May 16, 1974 - Premiere
It was thirty years ago that Leonard Bernstein and Jerome Robbins first talked about creating a ballet based on "The Dybbuk", a play by S. Ansky. The two men had just completed their first collaboration, "Fancy Free", which had its premiere April 18, 1944. Though the idea was never abandoned, other projects seemed to intervene. (One was West Side Story, 1957.) Some four or five years ago, Bernstein and Robbins discussed the work once again, possibly for 1973, to commemorate Israel's 25th year. Other commitments still interfered. But two years ago work began in earnest and has progressed to the point of a schedule premiere on May 16th.
The legend of the dybbuk has fascinated musicians, writers, dancers, ever since 1916 when S. Ansky's play "The Dybbuk" was first published. S. Ansky - or S. An-Sky - the pseudonym of Solomon Zainwill Rapaport, author and folklorist (1963-1920) - was born in Chashnik, White Russia. He worked as a blacksmith, bookbinder, factory hand, and teacher. From 1911 to 1914 he traveled through the villages of several countries as head of the Jewish ethnographic expedition collecting material on folk legends, hasidic tales and stories about Jewish poverty.
It was during these trips that Ansky learned about the dybbuk. In Jewish folklore, a dybbuk is a wandering soul which enters into a living person and talks through his mouth, presenting a separate and alien personality. The story of Ansky's play is about two young lovers secretly pledged to each other before birth by the oath of their fathers. The pledge is broken by the girl's father, who betroths her to another. The boy, in despair, dabbles in black arts, to his misfortune, successfully, and becomes a dybbuk which enters the body of his beloved.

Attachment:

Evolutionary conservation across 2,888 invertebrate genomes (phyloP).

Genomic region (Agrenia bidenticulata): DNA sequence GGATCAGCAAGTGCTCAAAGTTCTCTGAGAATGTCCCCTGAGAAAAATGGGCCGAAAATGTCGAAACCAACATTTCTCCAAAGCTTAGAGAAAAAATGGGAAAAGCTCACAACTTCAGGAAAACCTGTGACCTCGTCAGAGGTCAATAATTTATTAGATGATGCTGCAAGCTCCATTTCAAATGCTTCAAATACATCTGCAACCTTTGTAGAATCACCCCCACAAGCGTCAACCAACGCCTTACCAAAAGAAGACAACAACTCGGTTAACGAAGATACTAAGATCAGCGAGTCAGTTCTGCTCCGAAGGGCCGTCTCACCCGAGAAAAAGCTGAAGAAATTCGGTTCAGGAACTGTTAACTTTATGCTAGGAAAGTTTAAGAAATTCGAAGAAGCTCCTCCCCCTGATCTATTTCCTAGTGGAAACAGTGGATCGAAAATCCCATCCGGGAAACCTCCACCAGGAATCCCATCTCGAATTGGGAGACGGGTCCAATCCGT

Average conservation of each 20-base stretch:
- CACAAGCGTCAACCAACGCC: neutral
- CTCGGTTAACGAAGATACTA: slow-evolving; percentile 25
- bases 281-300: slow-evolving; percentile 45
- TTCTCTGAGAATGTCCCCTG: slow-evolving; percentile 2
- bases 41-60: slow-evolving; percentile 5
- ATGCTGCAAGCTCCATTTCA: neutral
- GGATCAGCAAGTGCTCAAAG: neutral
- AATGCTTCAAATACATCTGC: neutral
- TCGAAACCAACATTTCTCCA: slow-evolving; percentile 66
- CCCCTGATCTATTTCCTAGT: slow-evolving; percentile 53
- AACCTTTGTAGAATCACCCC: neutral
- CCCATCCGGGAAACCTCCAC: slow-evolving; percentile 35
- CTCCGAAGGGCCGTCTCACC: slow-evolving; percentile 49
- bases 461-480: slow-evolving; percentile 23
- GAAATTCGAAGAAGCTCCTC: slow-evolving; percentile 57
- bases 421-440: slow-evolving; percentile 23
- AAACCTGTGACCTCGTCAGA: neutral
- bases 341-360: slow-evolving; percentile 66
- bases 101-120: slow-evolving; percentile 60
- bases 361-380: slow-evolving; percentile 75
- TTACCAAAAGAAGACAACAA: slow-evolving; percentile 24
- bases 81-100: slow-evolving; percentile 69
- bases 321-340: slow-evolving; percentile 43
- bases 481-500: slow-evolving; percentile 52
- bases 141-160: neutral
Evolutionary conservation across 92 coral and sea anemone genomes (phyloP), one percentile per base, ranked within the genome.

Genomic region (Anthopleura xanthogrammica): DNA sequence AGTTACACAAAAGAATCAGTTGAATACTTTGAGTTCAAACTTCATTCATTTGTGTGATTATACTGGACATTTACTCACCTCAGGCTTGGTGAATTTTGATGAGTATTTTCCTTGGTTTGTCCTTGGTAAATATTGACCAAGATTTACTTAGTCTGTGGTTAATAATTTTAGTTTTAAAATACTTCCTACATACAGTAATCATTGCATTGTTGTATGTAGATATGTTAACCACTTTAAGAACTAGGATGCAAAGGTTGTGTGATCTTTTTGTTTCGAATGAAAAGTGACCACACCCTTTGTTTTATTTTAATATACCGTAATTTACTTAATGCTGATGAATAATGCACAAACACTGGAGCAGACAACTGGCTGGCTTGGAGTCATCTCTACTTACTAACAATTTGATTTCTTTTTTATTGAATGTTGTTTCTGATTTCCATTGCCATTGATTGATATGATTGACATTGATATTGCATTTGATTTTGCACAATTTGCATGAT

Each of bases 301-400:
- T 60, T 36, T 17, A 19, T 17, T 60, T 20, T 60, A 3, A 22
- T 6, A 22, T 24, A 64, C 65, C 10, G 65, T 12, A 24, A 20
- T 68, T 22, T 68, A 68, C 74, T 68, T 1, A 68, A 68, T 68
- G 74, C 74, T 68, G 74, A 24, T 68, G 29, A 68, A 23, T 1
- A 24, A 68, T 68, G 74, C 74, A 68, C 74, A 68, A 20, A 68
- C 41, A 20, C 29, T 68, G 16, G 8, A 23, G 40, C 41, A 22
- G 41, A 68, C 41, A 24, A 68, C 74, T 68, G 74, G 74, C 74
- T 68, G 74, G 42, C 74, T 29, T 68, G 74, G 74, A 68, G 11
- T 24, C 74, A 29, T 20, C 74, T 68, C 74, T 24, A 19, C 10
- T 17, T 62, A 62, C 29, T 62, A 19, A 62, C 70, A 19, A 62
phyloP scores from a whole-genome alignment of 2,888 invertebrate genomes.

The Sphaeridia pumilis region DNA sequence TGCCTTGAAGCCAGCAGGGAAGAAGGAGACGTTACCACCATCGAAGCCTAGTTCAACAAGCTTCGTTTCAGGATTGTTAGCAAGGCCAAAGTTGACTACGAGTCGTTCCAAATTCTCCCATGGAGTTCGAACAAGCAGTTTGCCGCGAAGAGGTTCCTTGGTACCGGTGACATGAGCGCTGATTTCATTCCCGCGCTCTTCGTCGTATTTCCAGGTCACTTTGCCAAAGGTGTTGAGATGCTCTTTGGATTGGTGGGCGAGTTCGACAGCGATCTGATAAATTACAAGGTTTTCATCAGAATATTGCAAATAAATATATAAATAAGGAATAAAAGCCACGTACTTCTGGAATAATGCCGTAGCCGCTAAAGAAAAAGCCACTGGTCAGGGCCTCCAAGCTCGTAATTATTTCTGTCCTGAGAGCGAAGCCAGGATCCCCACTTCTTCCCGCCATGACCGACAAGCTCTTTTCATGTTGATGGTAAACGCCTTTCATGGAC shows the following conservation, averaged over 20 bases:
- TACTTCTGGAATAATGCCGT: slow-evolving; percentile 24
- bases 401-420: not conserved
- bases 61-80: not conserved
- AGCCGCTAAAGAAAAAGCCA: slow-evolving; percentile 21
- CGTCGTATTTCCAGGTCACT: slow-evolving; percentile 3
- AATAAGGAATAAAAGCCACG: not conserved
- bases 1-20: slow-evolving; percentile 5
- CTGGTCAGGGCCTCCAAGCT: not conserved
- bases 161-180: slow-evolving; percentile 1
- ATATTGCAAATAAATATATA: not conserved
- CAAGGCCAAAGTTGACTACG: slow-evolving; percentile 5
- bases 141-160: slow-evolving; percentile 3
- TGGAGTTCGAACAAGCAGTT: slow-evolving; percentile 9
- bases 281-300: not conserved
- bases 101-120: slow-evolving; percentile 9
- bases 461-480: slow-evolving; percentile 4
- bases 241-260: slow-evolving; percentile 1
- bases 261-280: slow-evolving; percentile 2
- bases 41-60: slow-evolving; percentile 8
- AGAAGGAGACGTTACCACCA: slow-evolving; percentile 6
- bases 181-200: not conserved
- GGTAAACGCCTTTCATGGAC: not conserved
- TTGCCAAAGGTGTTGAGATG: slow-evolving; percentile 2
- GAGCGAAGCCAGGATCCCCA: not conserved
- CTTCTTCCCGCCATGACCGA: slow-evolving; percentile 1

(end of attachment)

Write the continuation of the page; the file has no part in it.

Ansky's play, which has become an international classic, was first produced in Yiddish by the Vilna troupe in 1920 and then, in the Hebrew translation of Bialik, by the Habimah company in Moscow, Tel Aviv, and New York. Productions followed in German, English, Polish, Ukranian, Swedish, Bulgarian and French.
The play has inspired various artistic and musical treatments of the legend. Among them was an unusual adaptation by French novelist Romain Gary, "La Danse de Gengis Cohn" in 1967, a bitter satire that tells how the spirit of a Jewish entertainer haunts the ex-Nazi who murdered him in World War II. An Italian opera "Il Dibuk" with music by Lodovico Rocca and Libretto by Renato Simoni, had its premiere at La Scala, Milan in 1934. And in the United States, another opera also titled "The Dybbuk" was written by two brothers from Oregon, Alex and David Tamkin, and produced by the New York City Opera in 1951. There was a ballet by Max Ettinger in 1947 and another opera in 1962 by Michael Whyte. Two films were made, the first a Yiddish one in Poland in 1938 and then a Hebrew version in Israel in 1968.
Still another offspring of Ansky's work was Paddy Chayefsky's play "The Tenth Man" which opened in 1959 and had 623 performances at the Booth Theater.